Most of the yield from our nuclear weapons (NW) comes from matter in a high energy density (HED) state, where pressures exceed 1 million times that of the Earth's atmosphere and temperatures exceed those at the center of the sun. Outside of underground NW testing, the only way to access the HED state is to use high-energy/high-power lasers or pulsed power machines.
Sandia's Z Machine is one of three flagship facilities in the U.S. Inertial Confinement Fusion (ICF) Program and the world's largest and highest-current pulsed power machine. Data from the Z facility is used to validate HED physics models for the safety, security, and effectiveness of our stockpile and to evaluate the survivability of our weapons in hostile radiation environments.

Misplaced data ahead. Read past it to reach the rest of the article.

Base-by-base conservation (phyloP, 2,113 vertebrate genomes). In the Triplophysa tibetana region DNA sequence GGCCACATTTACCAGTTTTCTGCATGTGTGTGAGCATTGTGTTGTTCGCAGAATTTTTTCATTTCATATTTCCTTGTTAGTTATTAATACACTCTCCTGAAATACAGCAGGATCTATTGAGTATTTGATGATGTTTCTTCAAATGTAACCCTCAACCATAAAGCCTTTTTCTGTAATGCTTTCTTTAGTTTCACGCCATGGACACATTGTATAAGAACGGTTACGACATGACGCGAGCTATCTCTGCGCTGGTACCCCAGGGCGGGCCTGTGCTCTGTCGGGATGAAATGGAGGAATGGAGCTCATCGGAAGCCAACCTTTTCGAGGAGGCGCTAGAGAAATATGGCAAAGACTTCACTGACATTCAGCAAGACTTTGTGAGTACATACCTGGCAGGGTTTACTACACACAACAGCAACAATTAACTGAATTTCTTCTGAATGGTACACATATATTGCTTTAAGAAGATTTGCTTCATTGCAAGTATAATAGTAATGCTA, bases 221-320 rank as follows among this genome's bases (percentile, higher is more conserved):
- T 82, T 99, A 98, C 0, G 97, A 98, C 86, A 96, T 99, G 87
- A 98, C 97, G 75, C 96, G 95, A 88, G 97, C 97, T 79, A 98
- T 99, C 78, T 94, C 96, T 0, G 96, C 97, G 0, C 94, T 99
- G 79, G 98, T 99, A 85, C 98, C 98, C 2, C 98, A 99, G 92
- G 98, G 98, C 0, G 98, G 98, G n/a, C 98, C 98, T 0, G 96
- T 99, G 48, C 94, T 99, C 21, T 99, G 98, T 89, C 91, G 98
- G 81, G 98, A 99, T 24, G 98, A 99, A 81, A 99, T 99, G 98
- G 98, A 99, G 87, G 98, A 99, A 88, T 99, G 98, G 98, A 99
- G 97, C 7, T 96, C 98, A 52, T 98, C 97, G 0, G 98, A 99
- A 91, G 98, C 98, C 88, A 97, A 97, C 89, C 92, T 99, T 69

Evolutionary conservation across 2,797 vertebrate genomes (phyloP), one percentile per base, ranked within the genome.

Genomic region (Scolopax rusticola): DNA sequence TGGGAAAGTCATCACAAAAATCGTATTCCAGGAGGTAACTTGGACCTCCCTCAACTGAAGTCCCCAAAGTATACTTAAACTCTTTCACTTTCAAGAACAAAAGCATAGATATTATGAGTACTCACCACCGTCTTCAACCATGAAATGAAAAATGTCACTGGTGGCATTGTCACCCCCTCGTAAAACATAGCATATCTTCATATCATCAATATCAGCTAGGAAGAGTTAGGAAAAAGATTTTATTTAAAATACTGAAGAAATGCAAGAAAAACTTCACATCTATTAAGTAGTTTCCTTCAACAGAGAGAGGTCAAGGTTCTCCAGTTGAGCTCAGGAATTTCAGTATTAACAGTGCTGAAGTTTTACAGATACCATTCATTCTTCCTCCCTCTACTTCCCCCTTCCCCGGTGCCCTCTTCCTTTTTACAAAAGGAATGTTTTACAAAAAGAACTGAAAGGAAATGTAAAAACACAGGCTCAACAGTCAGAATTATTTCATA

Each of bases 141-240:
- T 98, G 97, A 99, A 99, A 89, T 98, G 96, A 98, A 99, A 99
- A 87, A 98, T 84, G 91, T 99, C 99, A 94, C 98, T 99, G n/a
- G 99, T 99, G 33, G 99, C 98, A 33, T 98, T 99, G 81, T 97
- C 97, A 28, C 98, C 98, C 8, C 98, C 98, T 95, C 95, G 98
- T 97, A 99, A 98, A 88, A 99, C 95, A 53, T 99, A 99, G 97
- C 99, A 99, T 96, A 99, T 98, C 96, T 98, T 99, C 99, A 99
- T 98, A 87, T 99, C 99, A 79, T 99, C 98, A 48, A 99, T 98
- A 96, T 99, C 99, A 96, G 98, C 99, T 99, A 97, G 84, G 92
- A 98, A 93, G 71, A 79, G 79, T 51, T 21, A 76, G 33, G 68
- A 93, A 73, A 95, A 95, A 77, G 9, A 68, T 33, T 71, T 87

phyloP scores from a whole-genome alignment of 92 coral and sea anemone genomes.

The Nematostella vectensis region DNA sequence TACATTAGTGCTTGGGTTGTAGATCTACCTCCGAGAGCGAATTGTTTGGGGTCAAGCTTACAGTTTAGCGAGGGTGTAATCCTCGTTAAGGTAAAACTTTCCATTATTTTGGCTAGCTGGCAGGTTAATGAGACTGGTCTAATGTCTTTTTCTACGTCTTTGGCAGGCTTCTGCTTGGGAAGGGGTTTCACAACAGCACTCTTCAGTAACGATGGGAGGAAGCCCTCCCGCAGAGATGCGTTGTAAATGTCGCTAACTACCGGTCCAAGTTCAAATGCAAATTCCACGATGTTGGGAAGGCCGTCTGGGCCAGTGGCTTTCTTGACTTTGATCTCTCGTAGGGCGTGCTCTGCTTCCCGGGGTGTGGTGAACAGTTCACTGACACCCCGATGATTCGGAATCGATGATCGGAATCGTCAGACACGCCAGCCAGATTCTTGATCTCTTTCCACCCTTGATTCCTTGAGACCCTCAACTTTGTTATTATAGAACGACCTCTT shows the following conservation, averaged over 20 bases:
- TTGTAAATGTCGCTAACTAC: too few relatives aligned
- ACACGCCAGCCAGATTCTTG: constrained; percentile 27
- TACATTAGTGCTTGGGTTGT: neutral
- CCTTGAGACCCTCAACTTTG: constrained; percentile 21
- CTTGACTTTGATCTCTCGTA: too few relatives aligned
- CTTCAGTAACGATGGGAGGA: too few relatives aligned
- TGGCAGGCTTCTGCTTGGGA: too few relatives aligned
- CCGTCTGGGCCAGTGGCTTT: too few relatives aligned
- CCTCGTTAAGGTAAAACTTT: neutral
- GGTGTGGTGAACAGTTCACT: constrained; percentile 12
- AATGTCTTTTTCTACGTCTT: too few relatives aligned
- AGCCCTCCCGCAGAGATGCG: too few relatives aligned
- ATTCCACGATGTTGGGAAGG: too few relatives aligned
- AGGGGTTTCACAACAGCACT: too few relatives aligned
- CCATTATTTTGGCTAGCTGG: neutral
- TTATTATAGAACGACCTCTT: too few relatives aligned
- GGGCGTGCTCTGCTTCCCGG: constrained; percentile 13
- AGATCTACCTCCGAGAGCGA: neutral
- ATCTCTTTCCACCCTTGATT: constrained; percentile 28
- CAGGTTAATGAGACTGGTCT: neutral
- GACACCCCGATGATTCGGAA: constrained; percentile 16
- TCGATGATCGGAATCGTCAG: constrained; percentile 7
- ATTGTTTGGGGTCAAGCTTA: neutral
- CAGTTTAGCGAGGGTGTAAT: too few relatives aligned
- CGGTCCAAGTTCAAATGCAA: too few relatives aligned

- Z Compresses Energy in Space (109 X) and Time (109 X) to generate HED conditions.
- Uses currents of about 26 million amps to reach peak X-ray emissions of 350 terawatts.
- X-ray output of 2 megajoules or 1,000 times the electricity of a lightning bolt.
- Z fires approximately 150 shots/year and approximately 10% of the shots are completed in collaboration with academic partners.
Z's program includes three major experimental areas, and each contribute to the understanding of how materials behave while also feeding insights into astrophysics and planetary science.
- Dynamic material properties experiments-materials are shocked and or squeezed to see how they react to high pressures and temperatures.
- Radiation effects sciences-the world's most powerful burst of X-rays is used to test the effects of radiation on materials.
- ICF experiments-electrical energy hits a target at Z's core and creates a highly compresses, super-heated plasma in which hydrogen isotopes are fused together to release energy.